The Minnesota Twins were among the first to really dive head first into the Australian outback, hunting for talent. Their success has led to other teams starting to investigate things down under, including the Phillies. With the success that the Phillies have had, they're not in the mood to gloat about their newfound pipeline. Instead, they prefer to keep it as quiet as possible and even downplay their success.
The advantages of signing Australian players are many. First, there isn't much scouting competition and the Phillies have a definite advantage in that area. Kevin Hooker, who was the Phillies' 31st round pick in 1995 never panned out as a major leaguer, but he's feeding the Phillies plenty of talent. Hooker is the coach of a successful Australian team and puts in a call to the Phillies when he sees a player worth looking at. The Phillies take it from there.
Second, Australian players come pretty cheaply. While top Japanese players are demanding millions of dollars and there are bidding wars for top Dominican and Cuban players, the stars of Australian baseball are cheaper. They are also many times younger, but with that, comes the fact that they're somewhat unproven. The Phillies have adopted a "shotgun approach" to Australian players and are signing even marginal prospects, figuring that the money will be well spent if even one of them pan out.
Scott Mitchinson may be the biggest payoff to date. The 6' 2" right-hander was downright awesome in his professional debut this past season. He found himself winning the Paul Owens Award as the best pitcher in the organization, standing beside the other winner, Ryan Howard, who was deemed the best position player in the organization. Mitchinson was little known before he posted huge numbers in the Gulf Coast League. The 19 year old started ten games in the GCL and threw 61 2/3 innings, finishing with a 7-0, 1.75 record. Those numbers don't tell the full story; The real story is his control that allowed opposing hitters just one walk all season. He also struck out 60 hitters.
Mitchinson didn't need to feel out of place in the GCL. Two of his teammates were also Australian players signed by the Phillies. Mitch Graham, hit .283 for the GCL Phillies and posted a .358 OBP. Graham split his time between second base and shortstop. Brad Harman played most of his games at short, but also played a few at third and even one game at first base. Harman has good bat control and is a solid line drive hitter with slightly above average speed. Harman hit just .230, but the Phillies believe that he will be well worth the time that they'll spend working with him.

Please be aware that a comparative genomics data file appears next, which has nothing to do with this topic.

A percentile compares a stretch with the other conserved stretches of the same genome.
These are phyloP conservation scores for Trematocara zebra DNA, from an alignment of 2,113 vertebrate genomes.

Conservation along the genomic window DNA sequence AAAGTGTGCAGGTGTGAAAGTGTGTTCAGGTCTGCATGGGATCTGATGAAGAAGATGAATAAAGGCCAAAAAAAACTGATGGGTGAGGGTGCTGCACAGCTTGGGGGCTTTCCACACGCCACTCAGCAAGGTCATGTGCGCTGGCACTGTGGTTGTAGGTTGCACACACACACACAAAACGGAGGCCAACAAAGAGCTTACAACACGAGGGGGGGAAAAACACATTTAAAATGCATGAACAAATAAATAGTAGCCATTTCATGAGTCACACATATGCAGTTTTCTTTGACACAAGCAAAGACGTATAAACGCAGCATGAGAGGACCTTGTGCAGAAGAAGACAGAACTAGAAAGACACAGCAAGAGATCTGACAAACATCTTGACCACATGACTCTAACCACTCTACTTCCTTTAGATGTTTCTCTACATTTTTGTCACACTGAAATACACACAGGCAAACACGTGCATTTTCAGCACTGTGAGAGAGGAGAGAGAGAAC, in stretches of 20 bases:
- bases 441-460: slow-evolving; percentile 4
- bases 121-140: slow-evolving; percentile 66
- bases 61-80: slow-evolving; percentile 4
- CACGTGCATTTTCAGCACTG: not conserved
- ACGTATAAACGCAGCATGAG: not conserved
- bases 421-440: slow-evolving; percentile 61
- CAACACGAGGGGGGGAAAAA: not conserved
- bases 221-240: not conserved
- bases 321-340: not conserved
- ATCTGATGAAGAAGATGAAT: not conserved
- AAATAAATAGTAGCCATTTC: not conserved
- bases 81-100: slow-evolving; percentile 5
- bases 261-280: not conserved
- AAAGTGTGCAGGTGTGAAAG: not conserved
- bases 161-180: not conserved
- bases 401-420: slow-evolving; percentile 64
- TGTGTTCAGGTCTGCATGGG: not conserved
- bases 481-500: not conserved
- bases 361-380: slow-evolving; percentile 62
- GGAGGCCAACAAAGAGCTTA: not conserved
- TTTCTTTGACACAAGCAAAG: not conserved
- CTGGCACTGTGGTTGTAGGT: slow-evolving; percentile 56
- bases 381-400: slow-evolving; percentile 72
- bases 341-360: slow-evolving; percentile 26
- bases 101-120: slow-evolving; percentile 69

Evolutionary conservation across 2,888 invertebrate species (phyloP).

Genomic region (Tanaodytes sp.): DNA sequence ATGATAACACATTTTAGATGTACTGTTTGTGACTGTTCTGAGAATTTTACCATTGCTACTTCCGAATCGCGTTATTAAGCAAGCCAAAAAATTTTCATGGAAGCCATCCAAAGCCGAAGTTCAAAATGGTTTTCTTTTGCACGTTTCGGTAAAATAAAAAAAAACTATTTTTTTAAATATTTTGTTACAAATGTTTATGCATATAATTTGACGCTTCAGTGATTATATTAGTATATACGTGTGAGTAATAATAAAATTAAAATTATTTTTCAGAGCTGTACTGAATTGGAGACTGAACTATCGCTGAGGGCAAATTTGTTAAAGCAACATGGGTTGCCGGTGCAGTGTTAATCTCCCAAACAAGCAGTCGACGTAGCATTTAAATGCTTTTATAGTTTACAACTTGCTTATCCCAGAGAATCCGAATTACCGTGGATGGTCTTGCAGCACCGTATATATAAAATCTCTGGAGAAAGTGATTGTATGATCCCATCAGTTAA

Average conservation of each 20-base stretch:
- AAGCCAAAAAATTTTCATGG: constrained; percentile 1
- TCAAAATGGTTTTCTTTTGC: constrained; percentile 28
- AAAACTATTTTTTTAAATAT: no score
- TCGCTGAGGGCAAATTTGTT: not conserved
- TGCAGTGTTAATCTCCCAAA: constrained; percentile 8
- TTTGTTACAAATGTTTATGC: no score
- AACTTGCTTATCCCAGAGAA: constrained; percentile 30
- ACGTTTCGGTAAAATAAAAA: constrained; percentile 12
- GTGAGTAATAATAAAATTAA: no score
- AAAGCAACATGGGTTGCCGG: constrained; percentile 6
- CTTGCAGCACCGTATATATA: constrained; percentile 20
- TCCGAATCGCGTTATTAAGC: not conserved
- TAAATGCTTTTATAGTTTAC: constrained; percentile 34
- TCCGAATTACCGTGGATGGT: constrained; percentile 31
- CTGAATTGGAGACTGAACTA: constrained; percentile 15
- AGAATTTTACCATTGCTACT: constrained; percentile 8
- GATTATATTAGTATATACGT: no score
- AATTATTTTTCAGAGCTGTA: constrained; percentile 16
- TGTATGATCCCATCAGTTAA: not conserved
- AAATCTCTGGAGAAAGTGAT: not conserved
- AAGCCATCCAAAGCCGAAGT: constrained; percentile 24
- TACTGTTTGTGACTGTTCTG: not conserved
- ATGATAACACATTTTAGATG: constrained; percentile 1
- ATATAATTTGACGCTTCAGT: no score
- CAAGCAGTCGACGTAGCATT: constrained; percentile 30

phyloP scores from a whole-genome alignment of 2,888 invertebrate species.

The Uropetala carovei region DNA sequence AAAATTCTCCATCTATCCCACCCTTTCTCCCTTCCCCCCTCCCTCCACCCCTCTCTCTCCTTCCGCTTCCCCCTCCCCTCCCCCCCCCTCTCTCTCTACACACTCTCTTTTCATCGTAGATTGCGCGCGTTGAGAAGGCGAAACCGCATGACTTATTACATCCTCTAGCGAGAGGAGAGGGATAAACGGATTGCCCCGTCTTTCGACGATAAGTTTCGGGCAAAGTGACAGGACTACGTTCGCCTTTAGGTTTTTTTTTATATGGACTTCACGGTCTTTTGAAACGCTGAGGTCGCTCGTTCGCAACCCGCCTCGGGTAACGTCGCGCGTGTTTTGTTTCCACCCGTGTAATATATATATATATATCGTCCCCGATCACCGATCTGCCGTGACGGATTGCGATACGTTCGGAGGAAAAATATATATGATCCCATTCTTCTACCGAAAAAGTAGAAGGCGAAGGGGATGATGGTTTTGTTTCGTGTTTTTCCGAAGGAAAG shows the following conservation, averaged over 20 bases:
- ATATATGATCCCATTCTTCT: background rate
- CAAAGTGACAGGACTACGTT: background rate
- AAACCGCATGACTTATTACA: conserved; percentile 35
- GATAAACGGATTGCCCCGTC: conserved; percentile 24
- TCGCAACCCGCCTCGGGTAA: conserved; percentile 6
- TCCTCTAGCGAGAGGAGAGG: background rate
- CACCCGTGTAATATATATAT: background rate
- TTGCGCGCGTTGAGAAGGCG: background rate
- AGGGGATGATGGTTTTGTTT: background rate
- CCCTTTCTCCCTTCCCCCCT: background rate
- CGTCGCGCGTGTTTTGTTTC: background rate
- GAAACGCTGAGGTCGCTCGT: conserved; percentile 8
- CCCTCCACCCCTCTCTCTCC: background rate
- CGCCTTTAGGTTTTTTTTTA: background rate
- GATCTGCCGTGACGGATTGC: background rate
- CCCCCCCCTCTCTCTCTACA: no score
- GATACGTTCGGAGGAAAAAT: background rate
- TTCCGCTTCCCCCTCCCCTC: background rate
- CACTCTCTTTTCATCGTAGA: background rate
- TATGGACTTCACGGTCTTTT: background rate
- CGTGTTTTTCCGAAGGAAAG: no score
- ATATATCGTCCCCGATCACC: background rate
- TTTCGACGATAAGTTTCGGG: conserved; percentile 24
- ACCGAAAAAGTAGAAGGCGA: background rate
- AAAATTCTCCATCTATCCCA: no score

Two other Australian players, Mark Kelly and Tim Kennelly are still in Australia, but are the property of the Phillies. Both are playing at an Australian baseball academy under the watchful eye of Major League Baseball. Kelly, a 20 year old pitcher and Kennelly, an outfielder, will likely be brought to the states next summer.
As for the potential of these players, Mitchinson has pushed his way to the top of the list, but the Phillies believe that Harman may actually be the second best prospect of the bunch. Graham would be third and it remains to be seen where Kelly and Kennelly will fall in.
Australia has produced 15 major league players, including Graham Lloyd, who was on the Yankees' 1996 and 1998 World Series teams. Reliever Grant Balfour is the poster boy for the Twins Australian success and is a strong part of their bullpen. Another Australian player, Dave Nilsson, was an all-star in 1999 and is back in the states, attempting a comeback after playing for the Australian Olympic team.
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